The area around Jongno 3-Ga station is actually the OG Gayborhood and is home to many Korean gay bars and street tents for drinking (most active on weekends). This is not like your standard western gayborhood with cafes, etc. It’s just where they go out. Korean society is still on the hush hush with the gays.

If you stay here, definitely stay in the immediate area around Jongno 3-Ga Station. There are many guesthouses and affordable motels.

Warning: These motels are actually “love motels” where many Koreans (young and old….I’ve shared elevators with couples in their 50s) go for some “alone time.”  They’re not sketchy, or really dirty or in bad shape, these places. It’s that most Koreans live with family, so they go there for a few hours in the afternoon (30$! 6 hours! From like 5-11 you get the palace…..and only like 50-60$ on weeknights. 70-80$ on weekends).  When you travel, in smaller cities, this is often all you have anyway.

So, in short, if the motel looks “cheesy,” covered in neon, or decked out with weird wallpaper with weird things like Marilyn Monroe quotes or fake plant pictures….it’s probably a love motel. And it’s definitely a unique Korean experience.

Central Seoul – City Hall/Namdaemun

To the West of Myeongdong is the business area surrounding City Hall and Namdaemun Market. To be honest, I don’t know much about this area. It’s a normal area, totally fine, but for night time action and food, you’re still going to end up over in the Jongno area.


Itaewon comes up often in the discussion. Itaewon is a perfectly fine neighborhood for those seeking trends. Itaewon is no longer the “foreign ghetto” it used to be. All of the old dive bars that were once full of foreigners (aka white people)…..are now trendy, fairly expensive restaurants and lounges.

There’s actually realllllllly good foreign food here. My friend Gemma runs Fat Girl’s Food Guide which is the go to source for all foreign food in Itaewon and Seoul, so definitely check that out. If you’re looking for Korean food, it’s simply just not in Itaewon.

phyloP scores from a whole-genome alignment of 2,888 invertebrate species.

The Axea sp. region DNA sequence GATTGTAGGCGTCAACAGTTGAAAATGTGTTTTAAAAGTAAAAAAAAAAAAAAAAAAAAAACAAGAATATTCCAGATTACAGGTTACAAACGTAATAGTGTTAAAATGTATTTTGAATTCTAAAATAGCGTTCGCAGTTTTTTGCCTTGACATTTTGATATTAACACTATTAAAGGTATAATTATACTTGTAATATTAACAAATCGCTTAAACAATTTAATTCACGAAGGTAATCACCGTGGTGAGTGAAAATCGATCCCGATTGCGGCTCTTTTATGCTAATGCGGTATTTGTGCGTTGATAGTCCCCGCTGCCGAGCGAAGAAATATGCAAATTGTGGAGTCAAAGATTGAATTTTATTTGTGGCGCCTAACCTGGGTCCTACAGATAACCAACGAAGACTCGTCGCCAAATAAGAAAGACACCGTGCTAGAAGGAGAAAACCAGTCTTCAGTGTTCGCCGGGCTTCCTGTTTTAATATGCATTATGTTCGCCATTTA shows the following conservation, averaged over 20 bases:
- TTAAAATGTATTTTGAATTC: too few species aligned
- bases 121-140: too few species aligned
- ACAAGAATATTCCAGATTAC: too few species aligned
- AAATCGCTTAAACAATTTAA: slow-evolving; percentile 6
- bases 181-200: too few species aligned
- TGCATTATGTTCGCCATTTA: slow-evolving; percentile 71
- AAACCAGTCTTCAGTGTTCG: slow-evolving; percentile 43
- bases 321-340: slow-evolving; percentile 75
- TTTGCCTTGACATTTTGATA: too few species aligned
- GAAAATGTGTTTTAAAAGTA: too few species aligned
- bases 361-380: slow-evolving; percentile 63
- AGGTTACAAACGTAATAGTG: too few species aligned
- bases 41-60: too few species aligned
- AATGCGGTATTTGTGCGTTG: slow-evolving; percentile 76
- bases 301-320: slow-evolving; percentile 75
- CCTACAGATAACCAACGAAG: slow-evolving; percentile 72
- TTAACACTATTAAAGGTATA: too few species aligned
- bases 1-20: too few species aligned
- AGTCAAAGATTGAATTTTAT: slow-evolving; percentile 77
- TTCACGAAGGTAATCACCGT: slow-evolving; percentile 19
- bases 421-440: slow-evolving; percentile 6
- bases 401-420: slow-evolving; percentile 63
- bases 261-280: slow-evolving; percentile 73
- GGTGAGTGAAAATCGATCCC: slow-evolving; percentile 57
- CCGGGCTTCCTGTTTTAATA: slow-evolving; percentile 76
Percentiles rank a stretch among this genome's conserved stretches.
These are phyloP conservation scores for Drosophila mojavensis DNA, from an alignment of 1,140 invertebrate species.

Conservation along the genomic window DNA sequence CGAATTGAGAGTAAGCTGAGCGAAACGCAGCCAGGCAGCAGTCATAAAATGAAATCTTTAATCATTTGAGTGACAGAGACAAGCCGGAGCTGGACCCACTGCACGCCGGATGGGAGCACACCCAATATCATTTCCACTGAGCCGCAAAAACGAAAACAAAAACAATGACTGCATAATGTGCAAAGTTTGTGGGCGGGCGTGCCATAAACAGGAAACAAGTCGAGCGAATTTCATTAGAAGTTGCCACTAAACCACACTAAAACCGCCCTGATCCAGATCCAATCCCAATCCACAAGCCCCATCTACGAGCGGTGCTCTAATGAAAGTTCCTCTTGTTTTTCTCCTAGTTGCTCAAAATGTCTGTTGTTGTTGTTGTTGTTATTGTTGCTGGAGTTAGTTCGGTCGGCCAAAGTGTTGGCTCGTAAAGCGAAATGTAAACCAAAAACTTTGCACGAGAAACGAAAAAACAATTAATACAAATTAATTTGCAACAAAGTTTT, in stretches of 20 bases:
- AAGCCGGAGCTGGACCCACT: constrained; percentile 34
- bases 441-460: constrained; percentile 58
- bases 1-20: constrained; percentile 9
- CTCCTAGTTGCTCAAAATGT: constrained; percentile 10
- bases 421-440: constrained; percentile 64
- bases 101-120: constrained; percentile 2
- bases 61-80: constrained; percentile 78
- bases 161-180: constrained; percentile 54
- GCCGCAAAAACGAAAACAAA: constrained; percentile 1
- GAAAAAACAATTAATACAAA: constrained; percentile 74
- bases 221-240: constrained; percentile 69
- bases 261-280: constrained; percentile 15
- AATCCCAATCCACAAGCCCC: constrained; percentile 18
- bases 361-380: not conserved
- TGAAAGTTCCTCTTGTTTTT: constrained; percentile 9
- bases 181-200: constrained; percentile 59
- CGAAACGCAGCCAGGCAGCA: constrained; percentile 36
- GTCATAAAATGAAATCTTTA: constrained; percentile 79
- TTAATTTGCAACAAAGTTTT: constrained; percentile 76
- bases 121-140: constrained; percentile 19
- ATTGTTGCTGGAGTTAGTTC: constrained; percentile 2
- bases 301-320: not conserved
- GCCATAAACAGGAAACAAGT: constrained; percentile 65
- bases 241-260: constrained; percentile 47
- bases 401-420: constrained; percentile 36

Itaewon does have cheap guesthouses…..but it does not have good transportation. It is only connected to Subway Line 6, which means you’ll have to do a transfer or two on the subway to get around. It is on the other side of Namsan from Myeongdong and that area, so a taxi is easier. There are buses in Itaewon, but they don’t really go where you need them to as a tourist.


Shout out to my hood! Gangnam is where I’ve called home for the past three years now. Gangnam technically means South of The River, but for tourists it’s simply the Sinsa/Nonhyeon/Sinnonhyeon/Gangnam Station corridor and the surrounding areas. Gangnam has the best transportation to literally everywhere in Seoul (a bus to anywhere!) and has all the same food and nightlife options as Hongdae….


As a tourist, it’s much harder to navigate. This area just doesn’t see many tourists. Mostly business men with translators and corporate contacts. Since it’s a business area, to most visitors, they only see the offices and main streets (which are quiet after 6 PM). The real neighborhood and restaurants are in the back streets. There are some great places, but you’ve gotta know what to look for…..and some language skills help, too.

Also, as a tourist, Gangnam is kind of far. To get to any tourist area, it’s going to be about 30-40 minutes one way on the subway. Yes, there are buses, but at rush hour the traffic can be bad and the buses PACKED.


Hongdae is kind of THE go to area for all tourists now. That doesn’t mean it’s a shitty tourist neighborhood…but it’s because it’s the most vibrant. There is ALLLLL KINDS of food, shopping and nightlife open all day and all night. Daytime is a bit more quiet, but at night time Hongdae is on 100.  There’s literally all kinds of Korean food, street food, dessert cafes, you name it! The bars and clubs are open every night and somebody is always out.

Hongdae is on Subway Line 2 which runs a circle around the city. This means that you can get to central Seoul in just 20-30 mins or so depending on which stop you use.

Hongdae is also on the AREX line, making it easy to get in and out of the city to ICN and GMP airports. There are also a large number of AirBnBs and guesthouses keeping the accomodation costs down.

Up Next: One Day Layover and Tour Ideas for a Quick Seoul Visit!